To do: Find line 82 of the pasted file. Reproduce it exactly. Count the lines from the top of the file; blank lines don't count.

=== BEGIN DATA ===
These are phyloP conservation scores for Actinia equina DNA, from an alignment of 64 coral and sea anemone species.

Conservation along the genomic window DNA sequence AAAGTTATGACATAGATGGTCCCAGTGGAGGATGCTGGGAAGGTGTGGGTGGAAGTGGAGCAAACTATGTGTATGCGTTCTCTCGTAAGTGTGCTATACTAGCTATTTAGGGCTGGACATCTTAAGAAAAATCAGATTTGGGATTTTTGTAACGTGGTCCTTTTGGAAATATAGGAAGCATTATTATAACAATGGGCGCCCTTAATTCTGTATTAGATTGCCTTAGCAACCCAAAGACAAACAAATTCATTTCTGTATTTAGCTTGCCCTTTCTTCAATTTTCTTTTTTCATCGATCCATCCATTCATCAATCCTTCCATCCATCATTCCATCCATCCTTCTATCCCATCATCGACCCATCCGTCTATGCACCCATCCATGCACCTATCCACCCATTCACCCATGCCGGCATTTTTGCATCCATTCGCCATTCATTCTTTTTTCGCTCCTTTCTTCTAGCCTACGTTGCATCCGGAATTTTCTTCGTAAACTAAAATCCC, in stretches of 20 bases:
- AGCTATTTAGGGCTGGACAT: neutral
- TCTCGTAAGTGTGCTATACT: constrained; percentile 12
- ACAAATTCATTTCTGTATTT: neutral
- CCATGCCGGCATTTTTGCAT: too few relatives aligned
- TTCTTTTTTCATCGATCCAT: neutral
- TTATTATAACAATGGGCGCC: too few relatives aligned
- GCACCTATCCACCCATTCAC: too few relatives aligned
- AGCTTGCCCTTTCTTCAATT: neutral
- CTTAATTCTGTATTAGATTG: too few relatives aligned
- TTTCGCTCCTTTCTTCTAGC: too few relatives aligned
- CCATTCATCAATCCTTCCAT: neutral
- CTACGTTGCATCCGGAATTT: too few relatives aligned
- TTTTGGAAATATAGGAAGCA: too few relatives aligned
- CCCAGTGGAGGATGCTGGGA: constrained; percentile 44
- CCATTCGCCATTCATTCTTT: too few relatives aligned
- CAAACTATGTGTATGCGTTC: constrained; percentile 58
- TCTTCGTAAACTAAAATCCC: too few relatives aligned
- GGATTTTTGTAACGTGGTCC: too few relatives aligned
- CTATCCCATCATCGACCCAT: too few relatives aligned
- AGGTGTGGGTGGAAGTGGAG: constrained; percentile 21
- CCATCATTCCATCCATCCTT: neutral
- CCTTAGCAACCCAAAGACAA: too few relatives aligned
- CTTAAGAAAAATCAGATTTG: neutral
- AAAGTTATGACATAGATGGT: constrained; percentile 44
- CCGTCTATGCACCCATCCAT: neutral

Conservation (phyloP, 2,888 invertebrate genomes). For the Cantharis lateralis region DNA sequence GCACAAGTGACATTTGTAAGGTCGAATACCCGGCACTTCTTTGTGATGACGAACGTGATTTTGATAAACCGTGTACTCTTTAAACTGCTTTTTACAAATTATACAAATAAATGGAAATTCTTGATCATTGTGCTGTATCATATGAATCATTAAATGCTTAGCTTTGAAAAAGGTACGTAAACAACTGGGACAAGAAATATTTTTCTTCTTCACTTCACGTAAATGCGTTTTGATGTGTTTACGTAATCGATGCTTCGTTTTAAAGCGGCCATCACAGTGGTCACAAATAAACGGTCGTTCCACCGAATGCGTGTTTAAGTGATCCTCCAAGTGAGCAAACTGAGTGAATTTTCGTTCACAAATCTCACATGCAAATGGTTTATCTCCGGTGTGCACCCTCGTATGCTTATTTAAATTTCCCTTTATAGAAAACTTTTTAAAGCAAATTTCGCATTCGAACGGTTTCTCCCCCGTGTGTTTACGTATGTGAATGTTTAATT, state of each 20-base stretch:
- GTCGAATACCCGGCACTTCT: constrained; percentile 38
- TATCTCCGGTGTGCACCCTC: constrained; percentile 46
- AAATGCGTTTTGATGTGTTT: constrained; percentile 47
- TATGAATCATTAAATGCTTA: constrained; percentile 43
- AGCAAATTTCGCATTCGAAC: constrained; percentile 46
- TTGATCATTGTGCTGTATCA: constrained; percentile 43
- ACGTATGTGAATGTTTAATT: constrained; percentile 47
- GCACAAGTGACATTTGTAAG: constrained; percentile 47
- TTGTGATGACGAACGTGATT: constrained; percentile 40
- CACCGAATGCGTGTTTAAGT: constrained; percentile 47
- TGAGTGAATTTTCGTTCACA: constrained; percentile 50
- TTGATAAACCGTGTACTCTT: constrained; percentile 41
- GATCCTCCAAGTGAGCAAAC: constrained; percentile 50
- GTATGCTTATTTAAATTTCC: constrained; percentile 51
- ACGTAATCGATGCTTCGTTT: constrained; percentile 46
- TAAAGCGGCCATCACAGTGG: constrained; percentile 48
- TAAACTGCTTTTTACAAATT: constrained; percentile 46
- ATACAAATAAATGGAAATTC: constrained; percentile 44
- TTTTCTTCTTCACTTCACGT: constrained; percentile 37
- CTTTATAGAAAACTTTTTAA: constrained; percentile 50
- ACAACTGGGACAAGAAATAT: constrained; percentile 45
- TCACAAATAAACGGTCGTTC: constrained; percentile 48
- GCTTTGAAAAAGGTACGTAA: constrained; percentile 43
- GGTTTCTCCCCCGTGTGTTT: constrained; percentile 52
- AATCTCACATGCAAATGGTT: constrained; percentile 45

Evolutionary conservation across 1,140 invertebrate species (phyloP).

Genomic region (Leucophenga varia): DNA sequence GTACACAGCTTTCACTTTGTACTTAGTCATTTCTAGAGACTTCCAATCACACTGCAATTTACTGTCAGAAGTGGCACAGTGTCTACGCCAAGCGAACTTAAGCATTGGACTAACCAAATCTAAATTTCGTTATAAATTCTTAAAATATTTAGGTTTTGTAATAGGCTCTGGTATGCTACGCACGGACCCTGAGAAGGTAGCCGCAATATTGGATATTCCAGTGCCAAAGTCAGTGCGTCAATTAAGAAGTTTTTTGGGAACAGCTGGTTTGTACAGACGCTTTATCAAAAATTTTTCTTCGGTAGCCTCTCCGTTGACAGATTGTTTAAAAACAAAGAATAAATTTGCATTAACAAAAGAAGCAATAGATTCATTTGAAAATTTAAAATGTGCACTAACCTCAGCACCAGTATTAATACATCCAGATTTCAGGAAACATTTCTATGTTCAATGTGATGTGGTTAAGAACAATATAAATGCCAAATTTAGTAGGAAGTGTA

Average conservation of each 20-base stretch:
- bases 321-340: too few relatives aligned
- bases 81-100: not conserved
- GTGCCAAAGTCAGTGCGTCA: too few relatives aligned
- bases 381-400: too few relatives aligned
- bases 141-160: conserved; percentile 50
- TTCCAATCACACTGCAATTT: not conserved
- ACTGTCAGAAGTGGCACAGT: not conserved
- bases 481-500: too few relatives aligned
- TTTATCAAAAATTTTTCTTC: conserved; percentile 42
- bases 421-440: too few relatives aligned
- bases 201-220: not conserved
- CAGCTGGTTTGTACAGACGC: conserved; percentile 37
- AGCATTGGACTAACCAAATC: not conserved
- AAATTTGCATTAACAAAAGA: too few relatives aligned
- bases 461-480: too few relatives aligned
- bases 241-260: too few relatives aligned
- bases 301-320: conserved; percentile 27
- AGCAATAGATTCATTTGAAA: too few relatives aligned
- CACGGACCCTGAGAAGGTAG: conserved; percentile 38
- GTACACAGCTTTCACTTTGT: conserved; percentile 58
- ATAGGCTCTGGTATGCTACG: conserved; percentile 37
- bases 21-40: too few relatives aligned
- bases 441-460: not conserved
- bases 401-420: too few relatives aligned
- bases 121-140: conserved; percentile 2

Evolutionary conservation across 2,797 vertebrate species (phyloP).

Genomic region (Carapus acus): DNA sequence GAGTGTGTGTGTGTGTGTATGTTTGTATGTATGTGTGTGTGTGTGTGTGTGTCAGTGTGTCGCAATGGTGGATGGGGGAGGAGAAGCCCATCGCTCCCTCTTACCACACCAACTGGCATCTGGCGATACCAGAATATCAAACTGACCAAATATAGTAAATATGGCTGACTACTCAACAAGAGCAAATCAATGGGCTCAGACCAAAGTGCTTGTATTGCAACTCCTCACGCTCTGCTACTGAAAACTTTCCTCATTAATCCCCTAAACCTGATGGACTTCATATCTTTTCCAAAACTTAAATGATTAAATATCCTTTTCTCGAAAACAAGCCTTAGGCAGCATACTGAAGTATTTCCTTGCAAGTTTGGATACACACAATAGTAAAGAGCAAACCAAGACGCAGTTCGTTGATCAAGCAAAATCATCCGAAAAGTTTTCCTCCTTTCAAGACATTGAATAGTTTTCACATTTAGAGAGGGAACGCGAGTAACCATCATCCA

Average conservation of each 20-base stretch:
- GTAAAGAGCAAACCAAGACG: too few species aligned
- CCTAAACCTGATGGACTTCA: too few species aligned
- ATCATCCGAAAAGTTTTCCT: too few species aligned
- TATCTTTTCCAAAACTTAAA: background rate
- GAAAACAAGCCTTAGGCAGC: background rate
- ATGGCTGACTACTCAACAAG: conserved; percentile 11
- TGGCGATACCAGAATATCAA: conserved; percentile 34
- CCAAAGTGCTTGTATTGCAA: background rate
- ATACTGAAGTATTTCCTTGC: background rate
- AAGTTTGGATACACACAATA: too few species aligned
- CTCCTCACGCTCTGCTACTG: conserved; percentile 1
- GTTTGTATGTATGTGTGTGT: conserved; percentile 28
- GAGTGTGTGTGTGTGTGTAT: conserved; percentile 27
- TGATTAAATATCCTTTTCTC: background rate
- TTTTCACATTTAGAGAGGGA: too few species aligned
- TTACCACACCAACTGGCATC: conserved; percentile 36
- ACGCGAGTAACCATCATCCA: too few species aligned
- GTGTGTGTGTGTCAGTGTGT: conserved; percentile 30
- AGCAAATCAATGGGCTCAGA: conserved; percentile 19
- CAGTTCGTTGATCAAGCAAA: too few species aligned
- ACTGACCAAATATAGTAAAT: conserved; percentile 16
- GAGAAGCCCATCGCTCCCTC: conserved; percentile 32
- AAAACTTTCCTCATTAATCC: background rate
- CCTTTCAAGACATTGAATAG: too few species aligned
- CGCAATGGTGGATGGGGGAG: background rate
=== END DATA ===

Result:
Evolutionary conservation across 2,797 vertebrate species (phyloP).